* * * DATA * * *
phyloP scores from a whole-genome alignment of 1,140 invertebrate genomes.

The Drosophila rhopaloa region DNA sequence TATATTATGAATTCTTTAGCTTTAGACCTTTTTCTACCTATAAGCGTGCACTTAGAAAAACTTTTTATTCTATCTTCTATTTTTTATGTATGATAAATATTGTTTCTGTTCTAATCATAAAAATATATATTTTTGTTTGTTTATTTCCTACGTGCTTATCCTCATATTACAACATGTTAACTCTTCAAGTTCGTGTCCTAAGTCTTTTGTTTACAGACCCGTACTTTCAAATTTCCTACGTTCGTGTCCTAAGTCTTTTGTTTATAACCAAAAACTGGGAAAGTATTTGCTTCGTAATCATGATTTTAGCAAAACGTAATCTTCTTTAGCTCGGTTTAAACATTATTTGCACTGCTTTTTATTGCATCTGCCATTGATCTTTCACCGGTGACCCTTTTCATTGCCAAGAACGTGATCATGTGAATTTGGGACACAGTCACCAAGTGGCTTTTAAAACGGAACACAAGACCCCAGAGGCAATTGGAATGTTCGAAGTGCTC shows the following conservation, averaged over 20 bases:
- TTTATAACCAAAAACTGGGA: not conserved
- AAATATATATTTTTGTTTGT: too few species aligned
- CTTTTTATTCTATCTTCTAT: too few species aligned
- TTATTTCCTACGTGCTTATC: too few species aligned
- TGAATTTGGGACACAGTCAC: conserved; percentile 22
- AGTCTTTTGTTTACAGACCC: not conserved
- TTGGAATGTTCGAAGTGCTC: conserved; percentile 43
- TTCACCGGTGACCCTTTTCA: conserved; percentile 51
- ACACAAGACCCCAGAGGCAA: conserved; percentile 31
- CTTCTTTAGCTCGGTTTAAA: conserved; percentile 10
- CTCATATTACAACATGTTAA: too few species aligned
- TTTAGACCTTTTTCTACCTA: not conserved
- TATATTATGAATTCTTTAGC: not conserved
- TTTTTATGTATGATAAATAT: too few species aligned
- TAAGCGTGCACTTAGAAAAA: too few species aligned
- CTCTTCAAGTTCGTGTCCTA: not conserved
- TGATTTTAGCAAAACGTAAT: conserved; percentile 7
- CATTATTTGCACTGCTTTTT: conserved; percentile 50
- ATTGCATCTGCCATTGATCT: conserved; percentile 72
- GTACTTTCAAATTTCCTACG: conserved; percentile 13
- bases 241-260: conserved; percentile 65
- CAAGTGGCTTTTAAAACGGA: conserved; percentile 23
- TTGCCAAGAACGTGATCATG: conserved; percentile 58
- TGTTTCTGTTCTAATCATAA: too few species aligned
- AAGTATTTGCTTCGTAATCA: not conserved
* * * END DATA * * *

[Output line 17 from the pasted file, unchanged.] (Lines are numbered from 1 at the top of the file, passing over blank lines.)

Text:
- TAAGCGTGCACTTAGAAAAA: too few species aligned